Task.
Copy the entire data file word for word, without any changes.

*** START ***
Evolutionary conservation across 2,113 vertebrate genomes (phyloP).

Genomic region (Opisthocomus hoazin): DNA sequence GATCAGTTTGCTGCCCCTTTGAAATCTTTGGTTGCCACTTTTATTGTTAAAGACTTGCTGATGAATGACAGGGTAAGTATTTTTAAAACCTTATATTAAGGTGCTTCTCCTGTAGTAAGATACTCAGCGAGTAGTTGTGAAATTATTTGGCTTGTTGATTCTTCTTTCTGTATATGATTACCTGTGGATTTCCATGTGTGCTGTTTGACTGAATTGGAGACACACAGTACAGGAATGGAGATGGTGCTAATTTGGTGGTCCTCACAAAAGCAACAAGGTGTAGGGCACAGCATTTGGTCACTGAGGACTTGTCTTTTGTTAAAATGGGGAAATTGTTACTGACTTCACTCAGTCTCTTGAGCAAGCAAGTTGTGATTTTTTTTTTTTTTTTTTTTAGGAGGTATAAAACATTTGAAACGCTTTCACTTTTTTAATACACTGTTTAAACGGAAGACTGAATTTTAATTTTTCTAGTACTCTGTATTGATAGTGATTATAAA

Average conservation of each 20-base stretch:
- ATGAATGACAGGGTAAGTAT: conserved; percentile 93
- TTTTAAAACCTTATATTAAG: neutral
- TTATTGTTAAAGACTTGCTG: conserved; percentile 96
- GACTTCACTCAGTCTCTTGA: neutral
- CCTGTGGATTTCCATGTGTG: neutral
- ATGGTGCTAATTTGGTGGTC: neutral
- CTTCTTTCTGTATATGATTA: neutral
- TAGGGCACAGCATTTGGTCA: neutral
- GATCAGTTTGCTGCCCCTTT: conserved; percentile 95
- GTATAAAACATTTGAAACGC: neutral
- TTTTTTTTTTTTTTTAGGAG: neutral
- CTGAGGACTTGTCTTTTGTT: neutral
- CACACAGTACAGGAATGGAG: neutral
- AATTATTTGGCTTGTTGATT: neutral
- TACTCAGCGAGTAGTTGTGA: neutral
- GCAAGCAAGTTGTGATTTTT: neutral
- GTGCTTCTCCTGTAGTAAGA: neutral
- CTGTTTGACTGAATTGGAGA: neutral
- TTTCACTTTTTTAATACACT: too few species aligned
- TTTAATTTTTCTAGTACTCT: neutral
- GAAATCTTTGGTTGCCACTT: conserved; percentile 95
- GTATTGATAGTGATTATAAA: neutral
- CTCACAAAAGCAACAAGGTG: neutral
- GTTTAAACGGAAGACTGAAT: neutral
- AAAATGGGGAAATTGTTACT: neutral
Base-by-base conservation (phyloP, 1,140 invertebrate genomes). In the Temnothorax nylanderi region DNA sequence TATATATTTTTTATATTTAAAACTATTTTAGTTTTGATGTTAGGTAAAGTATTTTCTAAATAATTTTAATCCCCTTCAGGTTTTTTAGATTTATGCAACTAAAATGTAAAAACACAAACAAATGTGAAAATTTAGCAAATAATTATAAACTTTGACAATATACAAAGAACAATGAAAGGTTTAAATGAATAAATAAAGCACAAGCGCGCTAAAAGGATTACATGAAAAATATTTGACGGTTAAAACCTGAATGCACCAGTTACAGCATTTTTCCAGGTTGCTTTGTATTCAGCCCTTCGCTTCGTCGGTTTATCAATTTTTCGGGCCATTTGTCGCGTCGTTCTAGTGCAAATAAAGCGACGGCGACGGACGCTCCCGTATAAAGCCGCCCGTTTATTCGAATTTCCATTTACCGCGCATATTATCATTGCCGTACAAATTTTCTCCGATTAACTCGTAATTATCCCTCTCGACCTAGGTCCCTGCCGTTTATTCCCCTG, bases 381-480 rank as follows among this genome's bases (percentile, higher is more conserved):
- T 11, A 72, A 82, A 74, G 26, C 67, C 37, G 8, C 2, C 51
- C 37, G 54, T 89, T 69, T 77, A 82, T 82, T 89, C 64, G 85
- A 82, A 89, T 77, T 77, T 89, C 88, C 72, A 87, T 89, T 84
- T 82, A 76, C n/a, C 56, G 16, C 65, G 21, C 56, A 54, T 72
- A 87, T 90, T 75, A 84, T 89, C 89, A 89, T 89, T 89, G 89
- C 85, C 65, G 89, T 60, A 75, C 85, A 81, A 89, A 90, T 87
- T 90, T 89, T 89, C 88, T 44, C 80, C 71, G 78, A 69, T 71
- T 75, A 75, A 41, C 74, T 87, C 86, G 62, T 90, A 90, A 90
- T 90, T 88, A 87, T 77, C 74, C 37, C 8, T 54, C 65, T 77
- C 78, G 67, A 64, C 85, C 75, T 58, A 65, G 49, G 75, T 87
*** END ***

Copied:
Evolutionary conservation across 2,113 vertebrate genomes (phyloP).

Genomic region (Opisthocomus hoazin): DNA sequence GATCAGTTTGCTGCCCCTTTGAAATCTTTGGTTGCCACTTTTATTGTTAAAGACTTGCTGATGAATGACAGGGTAAGTATTTTTAAAACCTTATATTAAGGTGCTTCTCCTGTAGTAAGATACTCAGCGAGTAGTTGTGAAATTATTTGGCTTGTTGATTCTTCTTTCTGTATATGATTACCTGTGGATTTCCATGTGTGCTGTTTGACTGAATTGGAGACACACAGTACAGGAATGGAGATGGTGCTAATTTGGTGGTCCTCACAAAAGCAACAAGGTGTAGGGCACAGCATTTGGTCACTGAGGACTTGTCTTTTGTTAAAATGGGGAAATTGTTACTGACTTCACTCAGTCTCTTGAGCAAGCAAGTTGTGATTTTTTTTTTTTTTTTTTTTAGGAGGTATAAAACATTTGAAACGCTTTCACTTTTTTAATACACTGTTTAAACGGAAGACTGAATTTTAATTTTTCTAGTACTCTGTATTGATAGTGATTATAAA

Average conservation of each 20-base stretch:
- ATGAATGACAGGGTAAGTAT: conserved; percentile 93
- TTTTAAAACCTTATATTAAG: neutral
- TTATTGTTAAAGACTTGCTG: conserved; percentile 96
- GACTTCACTCAGTCTCTTGA: neutral
- CCTGTGGATTTCCATGTGTG: neutral
- ATGGTGCTAATTTGGTGGTC: neutral
- CTTCTTTCTGTATATGATTA: neutral
- TAGGGCACAGCATTTGGTCA: neutral
- GATCAGTTTGCTGCCCCTTT: conserved; percentile 95
- GTATAAAACATTTGAAACGC: neutral
- TTTTTTTTTTTTTTTAGGAG: neutral
- CTGAGGACTTGTCTTTTGTT: neutral
- CACACAGTACAGGAATGGAG: neutral
- AATTATTTGGCTTGTTGATT: neutral
- TACTCAGCGAGTAGTTGTGA: neutral
- GCAAGCAAGTTGTGATTTTT: neutral
- GTGCTTCTCCTGTAGTAAGA: neutral
- CTGTTTGACTGAATTGGAGA: neutral
- TTTCACTTTTTTAATACACT: too few species aligned
- TTTAATTTTTCTAGTACTCT: neutral
- GAAATCTTTGGTTGCCACTT: conserved; percentile 95
- GTATTGATAGTGATTATAAA: neutral
- CTCACAAAAGCAACAAGGTG: neutral
- GTTTAAACGGAAGACTGAAT: neutral
- AAAATGGGGAAATTGTTACT: neutral
Base-by-base conservation (phyloP, 1,140 invertebrate genomes). In the Temnothorax nylanderi region DNA sequence TATATATTTTTTATATTTAAAACTATTTTAGTTTTGATGTTAGGTAAAGTATTTTCTAAATAATTTTAATCCCCTTCAGGTTTTTTAGATTTATGCAACTAAAATGTAAAAACACAAACAAATGTGAAAATTTAGCAAATAATTATAAACTTTGACAATATACAAAGAACAATGAAAGGTTTAAATGAATAAATAAAGCACAAGCGCGCTAAAAGGATTACATGAAAAATATTTGACGGTTAAAACCTGAATGCACCAGTTACAGCATTTTTCCAGGTTGCTTTGTATTCAGCCCTTCGCTTCGTCGGTTTATCAATTTTTCGGGCCATTTGTCGCGTCGTTCTAGTGCAAATAAAGCGACGGCGACGGACGCTCCCGTATAAAGCCGCCCGTTTATTCGAATTTCCATTTACCGCGCATATTATCATTGCCGTACAAATTTTCTCCGATTAACTCGTAATTATCCCTCTCGACCTAGGTCCCTGCCGTTTATTCCCCTG, bases 381-480 rank as follows among this genome's bases (percentile, higher is more conserved):
- T 11, A 72, A 82, A 74, G 26, C 67, C 37, G 8, C 2, C 51
- C 37, G 54, T 89, T 69, T 77, A 82, T 82, T 89, C 64, G 85
- A 82, A 89, T 77, T 77, T 89, C 88, C 72, A 87, T 89, T 84
- T 82, A 76, C n/a, C 56, G 16, C 65, G 21, C 56, A 54, T 72
- A 87, T 90, T 75, A 84, T 89, C 89, A 89, T 89, T 89, G 89
- C 85, C 65, G 89, T 60, A 75, C 85, A 81, A 89, A 90, T 87
- T 90, T 89, T 89, C 88, T 44, C 80, C 71, G 78, A 69, T 71
- T 75, A 75, A 41, C 74, T 87, C 86, G 62, T 90, A 90, A 90
- T 90, T 88, A 87, T 77, C 74, C 37, C 8, T 54, C 65, T 77
- C 78, G 67, A 64, C 85, C 75, T 58, A 65, G 49, G 75, T 87